Thursday, 27 October 2005
Alvarado F and Atria (Hotel Albuquerque at Old Town)
Recently, there has been increased interest in measuring mesoscale precipitation variation through surface and space-based remote sensing platforms. Of particular interest to this study is the measurement of mixed orographic and synoptically forced precipitation. During January 7th-11th, 2005 a very intense synoptic storm, which was heavily influenced by orography, impacted central and southern California. Over the course of the event more than 30 inches of precipitation was recorded in various locations. The University of Wisconsin Non-Hydrostatic Modeling System (UW-NMS) is used in this study to simulate the event.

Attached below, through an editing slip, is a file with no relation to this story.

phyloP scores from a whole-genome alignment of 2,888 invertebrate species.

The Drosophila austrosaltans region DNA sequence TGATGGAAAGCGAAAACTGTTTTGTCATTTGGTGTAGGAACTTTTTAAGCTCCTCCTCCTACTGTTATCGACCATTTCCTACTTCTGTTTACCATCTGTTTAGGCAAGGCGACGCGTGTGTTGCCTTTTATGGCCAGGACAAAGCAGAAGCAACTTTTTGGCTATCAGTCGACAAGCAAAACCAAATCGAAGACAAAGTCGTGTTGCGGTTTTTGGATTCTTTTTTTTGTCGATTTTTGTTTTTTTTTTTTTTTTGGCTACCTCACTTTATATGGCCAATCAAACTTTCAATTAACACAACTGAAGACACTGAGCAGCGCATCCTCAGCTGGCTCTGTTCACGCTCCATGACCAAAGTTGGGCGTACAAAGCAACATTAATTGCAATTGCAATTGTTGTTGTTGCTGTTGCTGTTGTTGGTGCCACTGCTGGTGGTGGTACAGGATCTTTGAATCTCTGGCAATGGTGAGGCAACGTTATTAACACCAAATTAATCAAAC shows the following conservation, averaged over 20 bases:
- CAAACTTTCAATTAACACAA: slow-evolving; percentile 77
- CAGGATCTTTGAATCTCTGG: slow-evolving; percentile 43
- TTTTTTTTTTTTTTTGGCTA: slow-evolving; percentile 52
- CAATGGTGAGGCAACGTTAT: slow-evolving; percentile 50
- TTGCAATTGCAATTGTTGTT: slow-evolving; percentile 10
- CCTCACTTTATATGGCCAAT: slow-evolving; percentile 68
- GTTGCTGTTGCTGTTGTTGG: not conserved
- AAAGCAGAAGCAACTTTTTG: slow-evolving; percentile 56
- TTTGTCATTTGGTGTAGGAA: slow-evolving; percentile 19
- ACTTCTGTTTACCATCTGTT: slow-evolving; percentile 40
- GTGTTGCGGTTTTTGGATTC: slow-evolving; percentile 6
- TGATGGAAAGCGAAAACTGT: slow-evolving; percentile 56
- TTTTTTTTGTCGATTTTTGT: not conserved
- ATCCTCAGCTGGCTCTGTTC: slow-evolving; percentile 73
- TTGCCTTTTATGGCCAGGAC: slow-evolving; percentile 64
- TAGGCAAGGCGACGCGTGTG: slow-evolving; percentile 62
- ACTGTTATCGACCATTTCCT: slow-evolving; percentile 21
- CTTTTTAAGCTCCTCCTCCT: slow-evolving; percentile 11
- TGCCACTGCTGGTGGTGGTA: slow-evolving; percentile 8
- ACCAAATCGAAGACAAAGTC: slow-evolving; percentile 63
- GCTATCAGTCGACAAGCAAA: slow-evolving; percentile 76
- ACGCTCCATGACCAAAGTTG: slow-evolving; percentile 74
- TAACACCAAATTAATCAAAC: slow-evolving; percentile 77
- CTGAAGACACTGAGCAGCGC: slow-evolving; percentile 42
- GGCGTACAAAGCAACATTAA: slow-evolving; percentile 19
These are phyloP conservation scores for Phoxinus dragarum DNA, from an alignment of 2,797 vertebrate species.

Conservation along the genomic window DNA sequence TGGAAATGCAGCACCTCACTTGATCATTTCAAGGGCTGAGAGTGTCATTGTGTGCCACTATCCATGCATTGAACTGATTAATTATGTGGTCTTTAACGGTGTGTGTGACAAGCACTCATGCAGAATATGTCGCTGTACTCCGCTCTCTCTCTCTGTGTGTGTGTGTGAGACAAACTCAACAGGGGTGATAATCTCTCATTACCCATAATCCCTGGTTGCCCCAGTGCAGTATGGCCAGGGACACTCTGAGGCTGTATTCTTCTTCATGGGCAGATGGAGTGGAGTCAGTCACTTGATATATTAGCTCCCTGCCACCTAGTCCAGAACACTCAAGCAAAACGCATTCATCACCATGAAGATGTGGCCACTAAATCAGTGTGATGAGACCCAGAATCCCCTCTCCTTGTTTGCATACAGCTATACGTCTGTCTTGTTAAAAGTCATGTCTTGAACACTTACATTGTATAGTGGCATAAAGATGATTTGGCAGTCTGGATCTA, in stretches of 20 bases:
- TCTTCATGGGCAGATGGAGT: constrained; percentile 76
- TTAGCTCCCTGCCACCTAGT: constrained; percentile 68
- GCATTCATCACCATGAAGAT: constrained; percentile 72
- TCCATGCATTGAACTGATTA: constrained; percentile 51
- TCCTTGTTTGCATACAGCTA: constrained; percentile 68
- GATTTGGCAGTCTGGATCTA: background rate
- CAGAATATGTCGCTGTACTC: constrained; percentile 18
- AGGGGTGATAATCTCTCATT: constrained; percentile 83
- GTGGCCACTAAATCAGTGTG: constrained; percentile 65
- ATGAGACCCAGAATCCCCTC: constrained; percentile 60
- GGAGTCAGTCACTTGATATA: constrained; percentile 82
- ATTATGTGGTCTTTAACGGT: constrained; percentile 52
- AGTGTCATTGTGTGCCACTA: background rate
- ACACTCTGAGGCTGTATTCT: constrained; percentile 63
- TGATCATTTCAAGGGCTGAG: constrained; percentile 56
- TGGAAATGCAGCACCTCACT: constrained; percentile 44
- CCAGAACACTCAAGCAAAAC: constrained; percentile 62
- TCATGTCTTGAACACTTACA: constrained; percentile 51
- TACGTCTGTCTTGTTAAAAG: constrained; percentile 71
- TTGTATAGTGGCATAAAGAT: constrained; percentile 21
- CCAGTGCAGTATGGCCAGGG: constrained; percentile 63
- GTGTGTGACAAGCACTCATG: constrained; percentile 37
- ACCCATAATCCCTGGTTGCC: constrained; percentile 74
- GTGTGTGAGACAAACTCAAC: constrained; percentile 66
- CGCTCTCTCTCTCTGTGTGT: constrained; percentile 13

We have recently proposed that retrieval algorithms be based on a comprehensive global data base that relates precipitation structures, dynamics and the radiance signatures that are viewed from space. We have hypothesized that topographical slope and elevation are parameters that strongly impact the radiative signature of these storms. In this paper we investigate how changes in topography, such as slope and height, sea surface temperatures, and model resolution (affecting the degree of simulated mesoscale variability) change the brightness temperature structure and radar reflectivity that would occur with this type of precipitation event.
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